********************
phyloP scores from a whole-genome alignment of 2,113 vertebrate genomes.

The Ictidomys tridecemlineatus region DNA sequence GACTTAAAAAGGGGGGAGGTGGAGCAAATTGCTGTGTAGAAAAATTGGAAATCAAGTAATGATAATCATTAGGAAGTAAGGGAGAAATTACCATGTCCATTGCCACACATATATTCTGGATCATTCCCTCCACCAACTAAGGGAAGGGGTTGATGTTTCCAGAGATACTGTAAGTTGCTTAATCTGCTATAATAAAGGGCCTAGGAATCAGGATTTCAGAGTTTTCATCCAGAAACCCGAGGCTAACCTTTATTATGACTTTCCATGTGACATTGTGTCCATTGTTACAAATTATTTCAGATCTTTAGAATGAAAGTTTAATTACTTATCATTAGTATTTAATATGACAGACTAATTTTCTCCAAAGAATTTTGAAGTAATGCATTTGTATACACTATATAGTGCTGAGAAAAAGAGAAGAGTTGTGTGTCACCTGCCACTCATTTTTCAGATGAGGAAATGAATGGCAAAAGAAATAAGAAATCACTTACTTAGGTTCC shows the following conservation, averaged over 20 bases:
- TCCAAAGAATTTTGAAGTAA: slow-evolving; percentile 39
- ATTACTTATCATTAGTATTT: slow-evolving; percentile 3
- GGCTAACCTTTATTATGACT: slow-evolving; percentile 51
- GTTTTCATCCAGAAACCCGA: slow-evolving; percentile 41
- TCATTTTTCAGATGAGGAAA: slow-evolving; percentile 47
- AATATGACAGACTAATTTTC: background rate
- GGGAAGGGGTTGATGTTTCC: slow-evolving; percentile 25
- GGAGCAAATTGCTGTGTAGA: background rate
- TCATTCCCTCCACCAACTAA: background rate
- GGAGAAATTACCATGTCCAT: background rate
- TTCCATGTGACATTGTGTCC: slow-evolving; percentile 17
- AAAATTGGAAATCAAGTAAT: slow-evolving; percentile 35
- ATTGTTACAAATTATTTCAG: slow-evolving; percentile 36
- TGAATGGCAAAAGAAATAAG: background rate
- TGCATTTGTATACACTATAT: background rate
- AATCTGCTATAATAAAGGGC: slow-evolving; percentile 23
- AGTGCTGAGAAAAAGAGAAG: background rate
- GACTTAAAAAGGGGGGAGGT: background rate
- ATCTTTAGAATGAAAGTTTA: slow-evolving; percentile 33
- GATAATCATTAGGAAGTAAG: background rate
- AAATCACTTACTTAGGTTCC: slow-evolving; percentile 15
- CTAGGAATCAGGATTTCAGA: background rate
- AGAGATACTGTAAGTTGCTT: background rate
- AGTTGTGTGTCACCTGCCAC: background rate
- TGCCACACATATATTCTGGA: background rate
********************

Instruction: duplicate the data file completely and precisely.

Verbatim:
phyloP scores from a whole-genome alignment of 2,113 vertebrate genomes.

The Ictidomys tridecemlineatus region DNA sequence GACTTAAAAAGGGGGGAGGTGGAGCAAATTGCTGTGTAGAAAAATTGGAAATCAAGTAATGATAATCATTAGGAAGTAAGGGAGAAATTACCATGTCCATTGCCACACATATATTCTGGATCATTCCCTCCACCAACTAAGGGAAGGGGTTGATGTTTCCAGAGATACTGTAAGTTGCTTAATCTGCTATAATAAAGGGCCTAGGAATCAGGATTTCAGAGTTTTCATCCAGAAACCCGAGGCTAACCTTTATTATGACTTTCCATGTGACATTGTGTCCATTGTTACAAATTATTTCAGATCTTTAGAATGAAAGTTTAATTACTTATCATTAGTATTTAATATGACAGACTAATTTTCTCCAAAGAATTTTGAAGTAATGCATTTGTATACACTATATAGTGCTGAGAAAAAGAGAAGAGTTGTGTGTCACCTGCCACTCATTTTTCAGATGAGGAAATGAATGGCAAAAGAAATAAGAAATCACTTACTTAGGTTCC shows the following conservation, averaged over 20 bases:
- TCCAAAGAATTTTGAAGTAA: slow-evolving; percentile 39
- ATTACTTATCATTAGTATTT: slow-evolving; percentile 3
- GGCTAACCTTTATTATGACT: slow-evolving; percentile 51
- GTTTTCATCCAGAAACCCGA: slow-evolving; percentile 41
- TCATTTTTCAGATGAGGAAA: slow-evolving; percentile 47
- AATATGACAGACTAATTTTC: background rate
- GGGAAGGGGTTGATGTTTCC: slow-evolving; percentile 25
- GGAGCAAATTGCTGTGTAGA: background rate
- TCATTCCCTCCACCAACTAA: background rate
- GGAGAAATTACCATGTCCAT: background rate
- TTCCATGTGACATTGTGTCC: slow-evolving; percentile 17
- AAAATTGGAAATCAAGTAAT: slow-evolving; percentile 35
- ATTGTTACAAATTATTTCAG: slow-evolving; percentile 36
- TGAATGGCAAAAGAAATAAG: background rate
- TGCATTTGTATACACTATAT: background rate
- AATCTGCTATAATAAAGGGC: slow-evolving; percentile 23
- AGTGCTGAGAAAAAGAGAAG: background rate
- GACTTAAAAAGGGGGGAGGT: background rate
- ATCTTTAGAATGAAAGTTTA: slow-evolving; percentile 33
- GATAATCATTAGGAAGTAAG: background rate
- AAATCACTTACTTAGGTTCC: slow-evolving; percentile 15
- CTAGGAATCAGGATTTCAGA: background rate
- AGAGATACTGTAAGTTGCTT: background rate
- AGTTGTGTGTCACCTGCCAC: background rate
- TGCCACACATATATTCTGGA: background rate